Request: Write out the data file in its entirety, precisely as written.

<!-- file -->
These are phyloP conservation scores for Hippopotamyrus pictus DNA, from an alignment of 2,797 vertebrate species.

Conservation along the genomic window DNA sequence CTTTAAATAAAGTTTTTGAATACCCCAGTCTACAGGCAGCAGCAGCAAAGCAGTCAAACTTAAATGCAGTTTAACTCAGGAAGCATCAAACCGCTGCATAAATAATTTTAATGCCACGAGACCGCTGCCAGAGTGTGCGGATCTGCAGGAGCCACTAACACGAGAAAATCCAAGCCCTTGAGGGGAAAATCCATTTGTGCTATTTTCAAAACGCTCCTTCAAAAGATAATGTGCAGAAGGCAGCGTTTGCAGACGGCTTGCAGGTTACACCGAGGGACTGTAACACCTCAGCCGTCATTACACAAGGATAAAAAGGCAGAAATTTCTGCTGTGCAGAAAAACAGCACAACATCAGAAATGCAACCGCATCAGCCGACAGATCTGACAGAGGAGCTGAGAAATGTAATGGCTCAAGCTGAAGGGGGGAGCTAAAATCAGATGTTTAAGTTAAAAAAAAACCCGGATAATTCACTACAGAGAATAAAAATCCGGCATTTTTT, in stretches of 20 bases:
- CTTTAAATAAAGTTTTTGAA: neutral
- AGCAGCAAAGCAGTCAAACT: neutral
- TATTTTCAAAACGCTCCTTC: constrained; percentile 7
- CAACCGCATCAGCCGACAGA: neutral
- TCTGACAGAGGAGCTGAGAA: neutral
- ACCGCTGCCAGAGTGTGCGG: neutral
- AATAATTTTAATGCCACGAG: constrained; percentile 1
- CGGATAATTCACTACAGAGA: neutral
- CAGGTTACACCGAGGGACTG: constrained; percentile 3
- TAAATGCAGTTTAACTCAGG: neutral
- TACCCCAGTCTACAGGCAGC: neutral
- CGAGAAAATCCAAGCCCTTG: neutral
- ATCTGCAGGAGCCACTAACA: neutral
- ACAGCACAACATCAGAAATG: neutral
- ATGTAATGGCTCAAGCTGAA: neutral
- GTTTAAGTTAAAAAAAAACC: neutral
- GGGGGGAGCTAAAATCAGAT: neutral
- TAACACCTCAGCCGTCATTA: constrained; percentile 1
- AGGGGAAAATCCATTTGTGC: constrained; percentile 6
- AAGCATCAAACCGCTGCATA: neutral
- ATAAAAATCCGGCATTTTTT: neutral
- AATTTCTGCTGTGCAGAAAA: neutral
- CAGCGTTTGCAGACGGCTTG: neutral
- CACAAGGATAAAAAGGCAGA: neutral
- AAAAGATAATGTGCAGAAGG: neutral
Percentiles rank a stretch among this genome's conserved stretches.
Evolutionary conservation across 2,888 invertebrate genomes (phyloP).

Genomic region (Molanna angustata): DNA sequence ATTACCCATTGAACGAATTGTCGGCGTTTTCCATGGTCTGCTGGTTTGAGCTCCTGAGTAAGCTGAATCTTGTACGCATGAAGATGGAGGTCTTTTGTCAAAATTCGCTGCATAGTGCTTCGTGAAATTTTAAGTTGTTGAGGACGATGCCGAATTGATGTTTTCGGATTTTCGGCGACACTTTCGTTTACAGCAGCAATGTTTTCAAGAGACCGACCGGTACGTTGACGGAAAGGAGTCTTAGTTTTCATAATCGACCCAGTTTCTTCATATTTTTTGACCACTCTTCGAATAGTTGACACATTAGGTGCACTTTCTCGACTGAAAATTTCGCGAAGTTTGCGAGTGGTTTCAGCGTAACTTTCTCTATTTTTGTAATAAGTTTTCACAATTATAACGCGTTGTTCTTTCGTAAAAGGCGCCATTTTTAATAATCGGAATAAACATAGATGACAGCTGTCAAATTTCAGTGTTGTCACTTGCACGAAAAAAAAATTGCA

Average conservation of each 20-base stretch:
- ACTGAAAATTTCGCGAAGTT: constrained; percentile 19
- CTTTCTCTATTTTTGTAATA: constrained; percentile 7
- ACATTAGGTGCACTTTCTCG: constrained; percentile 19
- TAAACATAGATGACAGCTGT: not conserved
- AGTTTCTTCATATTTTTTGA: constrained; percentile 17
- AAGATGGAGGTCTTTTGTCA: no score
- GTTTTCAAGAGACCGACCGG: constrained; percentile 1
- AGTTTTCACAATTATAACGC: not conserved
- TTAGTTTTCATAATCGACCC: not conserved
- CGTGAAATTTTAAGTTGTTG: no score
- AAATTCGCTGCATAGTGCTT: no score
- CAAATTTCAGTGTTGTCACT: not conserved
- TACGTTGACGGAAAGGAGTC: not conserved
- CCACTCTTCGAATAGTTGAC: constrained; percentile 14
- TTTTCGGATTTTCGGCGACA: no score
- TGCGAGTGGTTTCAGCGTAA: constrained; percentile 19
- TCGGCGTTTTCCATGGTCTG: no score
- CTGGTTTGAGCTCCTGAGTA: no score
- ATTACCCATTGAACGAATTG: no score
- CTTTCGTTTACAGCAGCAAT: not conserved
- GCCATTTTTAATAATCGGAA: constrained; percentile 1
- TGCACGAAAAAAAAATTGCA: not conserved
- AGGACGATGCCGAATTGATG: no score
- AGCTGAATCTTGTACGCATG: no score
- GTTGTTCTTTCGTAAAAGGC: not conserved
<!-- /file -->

These are phyloP conservation scores for Hippopotamyrus pictus DNA, from an alignment of 2,797 vertebrate species.

Conservation along the genomic window DNA sequence CTTTAAATAAAGTTTTTGAATACCCCAGTCTACAGGCAGCAGCAGCAAAGCAGTCAAACTTAAATGCAGTTTAACTCAGGAAGCATCAAACCGCTGCATAAATAATTTTAATGCCACGAGACCGCTGCCAGAGTGTGCGGATCTGCAGGAGCCACTAACACGAGAAAATCCAAGCCCTTGAGGGGAAAATCCATTTGTGCTATTTTCAAAACGCTCCTTCAAAAGATAATGTGCAGAAGGCAGCGTTTGCAGACGGCTTGCAGGTTACACCGAGGGACTGTAACACCTCAGCCGTCATTACACAAGGATAAAAAGGCAGAAATTTCTGCTGTGCAGAAAAACAGCACAACATCAGAAATGCAACCGCATCAGCCGACAGATCTGACAGAGGAGCTGAGAAATGTAATGGCTCAAGCTGAAGGGGGGAGCTAAAATCAGATGTTTAAGTTAAAAAAAAACCCGGATAATTCACTACAGAGAATAAAAATCCGGCATTTTTT, in stretches of 20 bases:
- CTTTAAATAAAGTTTTTGAA: neutral
- AGCAGCAAAGCAGTCAAACT: neutral
- TATTTTCAAAACGCTCCTTC: constrained; percentile 7
- CAACCGCATCAGCCGACAGA: neutral
- TCTGACAGAGGAGCTGAGAA: neutral
- ACCGCTGCCAGAGTGTGCGG: neutral
- AATAATTTTAATGCCACGAG: constrained; percentile 1
- CGGATAATTCACTACAGAGA: neutral
- CAGGTTACACCGAGGGACTG: constrained; percentile 3
- TAAATGCAGTTTAACTCAGG: neutral
- TACCCCAGTCTACAGGCAGC: neutral
- CGAGAAAATCCAAGCCCTTG: neutral
- ATCTGCAGGAGCCACTAACA: neutral
- ACAGCACAACATCAGAAATG: neutral
- ATGTAATGGCTCAAGCTGAA: neutral
- GTTTAAGTTAAAAAAAAACC: neutral
- GGGGGGAGCTAAAATCAGAT: neutral
- TAACACCTCAGCCGTCATTA: constrained; percentile 1
- AGGGGAAAATCCATTTGTGC: constrained; percentile 6
- AAGCATCAAACCGCTGCATA: neutral
- ATAAAAATCCGGCATTTTTT: neutral
- AATTTCTGCTGTGCAGAAAA: neutral
- CAGCGTTTGCAGACGGCTTG: neutral
- CACAAGGATAAAAAGGCAGA: neutral
- AAAAGATAATGTGCAGAAGG: neutral
Percentiles rank a stretch among this genome's conserved stretches.
Evolutionary conservation across 2,888 invertebrate genomes (phyloP).

Genomic region (Molanna angustata): DNA sequence ATTACCCATTGAACGAATTGTCGGCGTTTTCCATGGTCTGCTGGTTTGAGCTCCTGAGTAAGCTGAATCTTGTACGCATGAAGATGGAGGTCTTTTGTCAAAATTCGCTGCATAGTGCTTCGTGAAATTTTAAGTTGTTGAGGACGATGCCGAATTGATGTTTTCGGATTTTCGGCGACACTTTCGTTTACAGCAGCAATGTTTTCAAGAGACCGACCGGTACGTTGACGGAAAGGAGTCTTAGTTTTCATAATCGACCCAGTTTCTTCATATTTTTTGACCACTCTTCGAATAGTTGACACATTAGGTGCACTTTCTCGACTGAAAATTTCGCGAAGTTTGCGAGTGGTTTCAGCGTAACTTTCTCTATTTTTGTAATAAGTTTTCACAATTATAACGCGTTGTTCTTTCGTAAAAGGCGCCATTTTTAATAATCGGAATAAACATAGATGACAGCTGTCAAATTTCAGTGTTGTCACTTGCACGAAAAAAAAATTGCA

Average conservation of each 20-base stretch:
- ACTGAAAATTTCGCGAAGTT: constrained; percentile 19
- CTTTCTCTATTTTTGTAATA: constrained; percentile 7
- ACATTAGGTGCACTTTCTCG: constrained; percentile 19
- TAAACATAGATGACAGCTGT: not conserved
- AGTTTCTTCATATTTTTTGA: constrained; percentile 17
- AAGATGGAGGTCTTTTGTCA: no score
- GTTTTCAAGAGACCGACCGG: constrained; percentile 1
- AGTTTTCACAATTATAACGC: not conserved
- TTAGTTTTCATAATCGACCC: not conserved
- CGTGAAATTTTAAGTTGTTG: no score
- AAATTCGCTGCATAGTGCTT: no score
- CAAATTTCAGTGTTGTCACT: not conserved
- TACGTTGACGGAAAGGAGTC: not conserved
- CCACTCTTCGAATAGTTGAC: constrained; percentile 14
- TTTTCGGATTTTCGGCGACA: no score
- TGCGAGTGGTTTCAGCGTAA: constrained; percentile 19
- TCGGCGTTTTCCATGGTCTG: no score
- CTGGTTTGAGCTCCTGAGTA: no score
- ATTACCCATTGAACGAATTG: no score
- CTTTCGTTTACAGCAGCAAT: not conserved
- GCCATTTTTAATAATCGGAA: constrained; percentile 1
- TGCACGAAAAAAAAATTGCA: not conserved
- AGGACGATGCCGAATTGATG: no score
- AGCTGAATCTTGTACGCATG: no score
- GTTGTTCTTTCGTAAAAGGC: not conserved